There is a 2:1 male-to-female predilection of primary sclerosing cholangitis.[3] The disease normally starts from age 20 to 30, though may begin in childhood. PSC progresses slowly, so the disease can be active for a long time before it is noticed or diagnosed. There is relatively little data on the prevalence and incidence of primary sclerosing cholangitis, with studies in different countries showing annual incidence of 0.068–1.3 per 100,000 people and prevalence 0.22–8.5 per 100,000; given that PSC is closely linked with ulcerative colitis, it is likely that the risk is higher in populations where UC is more common.[9]

See also


  1. ^ a b c d Charatcharoenwitthaya P, Lindor KD (Feb 2006). "Primary sclerosing cholangitis: diagnosis and management". Current Gastroenterology Reports 8 (1): 75–82. PMID 16510038. doi:10.1007/s11894-006-0067-8. 
  2. ^ Sleisenger, MH (2006). Sleisenger and Fordtran's gastrointestinal and liver disease: pathophysiology, diagnosis, management (8th ed.). Philadelphia: Saunders. 
  3. ^ a b c Robbins SL, Kumar V, Cotran RS (2003). "Chapter 16". Robbins basic pathology (7th ed.). Philadelphia: Saunders. pp. 620–1. ISBN 0-7216-9274-5. 
  4. ^ Lindor KD, Kowdley KV, Luketic VA, Harrison ME, McCashland T, Befeler AS, Harnois D, Jorgensen R, Petz J, Keach J, Mooney J, Sargeant C, Braaten J, Bernard T, King D, Miceli E, Schmoll J, Hoskin T, Thapa P, Enders F (Sep 2009). "High-dose ursodeoxycholic acid for the treatment of primary sclerosing cholangitis". Hepatology 50 (3): 671–3. PMC 2758780. PMID 19585548. doi:10.1002/hep.23082.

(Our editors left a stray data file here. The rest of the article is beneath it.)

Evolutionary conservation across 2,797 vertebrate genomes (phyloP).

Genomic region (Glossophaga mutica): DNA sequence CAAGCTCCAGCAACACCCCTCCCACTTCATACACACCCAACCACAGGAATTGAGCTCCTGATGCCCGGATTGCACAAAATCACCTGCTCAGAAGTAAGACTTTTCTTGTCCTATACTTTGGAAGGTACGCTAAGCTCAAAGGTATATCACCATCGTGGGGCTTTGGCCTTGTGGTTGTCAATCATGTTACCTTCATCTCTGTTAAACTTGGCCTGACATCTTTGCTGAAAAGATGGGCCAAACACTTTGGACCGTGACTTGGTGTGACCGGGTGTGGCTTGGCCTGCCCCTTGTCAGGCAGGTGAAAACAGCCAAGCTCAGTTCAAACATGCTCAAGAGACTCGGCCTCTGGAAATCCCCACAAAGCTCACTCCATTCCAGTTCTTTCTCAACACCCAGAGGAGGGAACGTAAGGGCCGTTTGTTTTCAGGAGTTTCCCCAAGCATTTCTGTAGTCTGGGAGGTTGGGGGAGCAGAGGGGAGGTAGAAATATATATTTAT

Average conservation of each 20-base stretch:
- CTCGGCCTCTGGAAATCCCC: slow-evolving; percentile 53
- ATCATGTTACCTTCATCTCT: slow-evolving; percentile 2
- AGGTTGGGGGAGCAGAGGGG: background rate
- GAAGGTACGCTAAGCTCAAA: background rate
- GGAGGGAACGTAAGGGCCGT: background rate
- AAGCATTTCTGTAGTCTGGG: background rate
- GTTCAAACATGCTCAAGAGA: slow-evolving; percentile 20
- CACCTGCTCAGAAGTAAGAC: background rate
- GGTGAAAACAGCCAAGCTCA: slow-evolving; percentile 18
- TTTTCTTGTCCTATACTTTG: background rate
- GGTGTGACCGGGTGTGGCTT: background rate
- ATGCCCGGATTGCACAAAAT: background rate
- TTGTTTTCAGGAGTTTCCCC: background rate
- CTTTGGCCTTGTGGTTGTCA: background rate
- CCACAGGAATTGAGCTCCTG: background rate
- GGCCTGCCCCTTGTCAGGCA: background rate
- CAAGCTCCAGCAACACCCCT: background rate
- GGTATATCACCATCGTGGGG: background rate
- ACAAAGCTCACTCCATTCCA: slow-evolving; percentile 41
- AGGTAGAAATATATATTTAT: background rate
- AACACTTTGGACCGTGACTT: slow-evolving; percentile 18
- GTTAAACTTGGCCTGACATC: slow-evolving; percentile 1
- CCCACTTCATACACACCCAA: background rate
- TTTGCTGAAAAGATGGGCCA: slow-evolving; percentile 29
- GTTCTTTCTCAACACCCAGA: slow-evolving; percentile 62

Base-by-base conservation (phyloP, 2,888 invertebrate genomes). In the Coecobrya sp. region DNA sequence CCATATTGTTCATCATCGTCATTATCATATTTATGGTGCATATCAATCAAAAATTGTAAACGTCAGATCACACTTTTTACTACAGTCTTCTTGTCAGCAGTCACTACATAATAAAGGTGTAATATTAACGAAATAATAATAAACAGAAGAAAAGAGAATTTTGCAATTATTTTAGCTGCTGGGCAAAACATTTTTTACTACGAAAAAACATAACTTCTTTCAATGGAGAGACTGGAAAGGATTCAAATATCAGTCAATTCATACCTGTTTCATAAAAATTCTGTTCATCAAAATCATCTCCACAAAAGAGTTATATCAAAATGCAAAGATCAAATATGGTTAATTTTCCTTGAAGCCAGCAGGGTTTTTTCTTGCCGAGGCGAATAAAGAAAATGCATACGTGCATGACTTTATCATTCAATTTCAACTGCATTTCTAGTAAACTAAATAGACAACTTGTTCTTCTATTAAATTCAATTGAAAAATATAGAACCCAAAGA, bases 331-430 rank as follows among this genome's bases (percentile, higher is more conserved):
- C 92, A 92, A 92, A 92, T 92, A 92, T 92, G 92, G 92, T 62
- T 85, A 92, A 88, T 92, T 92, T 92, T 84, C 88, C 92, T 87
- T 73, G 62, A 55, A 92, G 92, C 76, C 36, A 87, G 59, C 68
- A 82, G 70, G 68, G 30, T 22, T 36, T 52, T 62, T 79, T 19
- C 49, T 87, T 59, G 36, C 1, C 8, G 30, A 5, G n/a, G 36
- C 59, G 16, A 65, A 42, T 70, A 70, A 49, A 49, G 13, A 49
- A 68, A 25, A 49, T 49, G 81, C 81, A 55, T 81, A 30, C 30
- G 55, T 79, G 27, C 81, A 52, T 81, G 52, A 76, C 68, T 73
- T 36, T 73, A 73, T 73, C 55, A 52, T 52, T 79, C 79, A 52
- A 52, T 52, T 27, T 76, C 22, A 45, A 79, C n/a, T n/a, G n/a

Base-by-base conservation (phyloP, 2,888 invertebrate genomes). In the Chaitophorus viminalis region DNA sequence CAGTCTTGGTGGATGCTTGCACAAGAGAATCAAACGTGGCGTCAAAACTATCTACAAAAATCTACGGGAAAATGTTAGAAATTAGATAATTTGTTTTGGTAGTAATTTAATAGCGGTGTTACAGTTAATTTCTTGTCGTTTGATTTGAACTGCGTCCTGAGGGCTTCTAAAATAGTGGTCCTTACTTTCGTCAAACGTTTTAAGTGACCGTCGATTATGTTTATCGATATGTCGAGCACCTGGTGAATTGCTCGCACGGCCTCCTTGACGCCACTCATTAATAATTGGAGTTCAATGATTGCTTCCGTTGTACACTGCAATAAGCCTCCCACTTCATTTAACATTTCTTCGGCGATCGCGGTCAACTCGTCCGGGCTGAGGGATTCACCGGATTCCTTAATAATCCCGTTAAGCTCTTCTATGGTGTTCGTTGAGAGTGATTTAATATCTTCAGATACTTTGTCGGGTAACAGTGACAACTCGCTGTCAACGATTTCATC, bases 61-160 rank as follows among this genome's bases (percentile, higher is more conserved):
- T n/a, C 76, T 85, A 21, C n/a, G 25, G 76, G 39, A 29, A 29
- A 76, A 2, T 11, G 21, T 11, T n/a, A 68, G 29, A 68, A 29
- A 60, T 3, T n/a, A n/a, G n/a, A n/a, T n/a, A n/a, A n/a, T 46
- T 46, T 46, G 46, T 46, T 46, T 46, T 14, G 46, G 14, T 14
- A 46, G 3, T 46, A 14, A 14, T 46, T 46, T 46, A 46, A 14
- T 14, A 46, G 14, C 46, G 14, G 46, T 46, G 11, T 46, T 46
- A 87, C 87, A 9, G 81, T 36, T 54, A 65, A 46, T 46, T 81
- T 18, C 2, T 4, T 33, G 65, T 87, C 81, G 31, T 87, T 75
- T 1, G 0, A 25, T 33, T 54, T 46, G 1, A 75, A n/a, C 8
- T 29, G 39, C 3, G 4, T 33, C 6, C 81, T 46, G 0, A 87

5. ^ Tischendorf, J.; Hecker, H.; Krüger, M.; Manns, M.; Meier, P. (2007). "Characterization, outcome, and prognosis in 273 patients with primary sclerosing cholangitis: A single center study". The American journal of gastroenterology 102 (1): 107–114. PMID 17037993. doi:10.1111/j.1572-0241.2006.00872.x.  edit [1]. Giving survival time: 306 months
  6. ^ a b Tsaitas C, Semertzidou A, Sinakos E (April 2014). "Update on inflammatory bowel disease in patients with primary sclerosing cholangitis". World J Hepatol 6 (4): 178–87. PMC 4009473. PMID 24799986. doi:10.4254/wjh.v6.i4.178. 
  7. ^ a b Kummen M, Schrumpf E, Boberg KM (August 2013). "Liver abnormalities in bowel diseases". Best Pract Res Clin Gastroenterol 27 (4): 531–42. PMID 24090940. doi:10.1016/j.bpg.2013.06.013. 
  8. ^ Olsson R, Danielsson A, Järnerot G et al. (1991). "Prevalence of primary sclerosing cholangitis in patients with ulcerative colitis". Gastroenterology 100 (5 Pt 1): 1319–23. PMID 2013375. 
  9. ^ Feld JJ, Heathcote EJ (October 2003). "Epidemiology of autoimmune liver disease". J. Gastroenterol. Hepatol. 18 (10): 1118–28. PMID 12974897. doi:10.1046/j.1440-1746.2003.03165.x.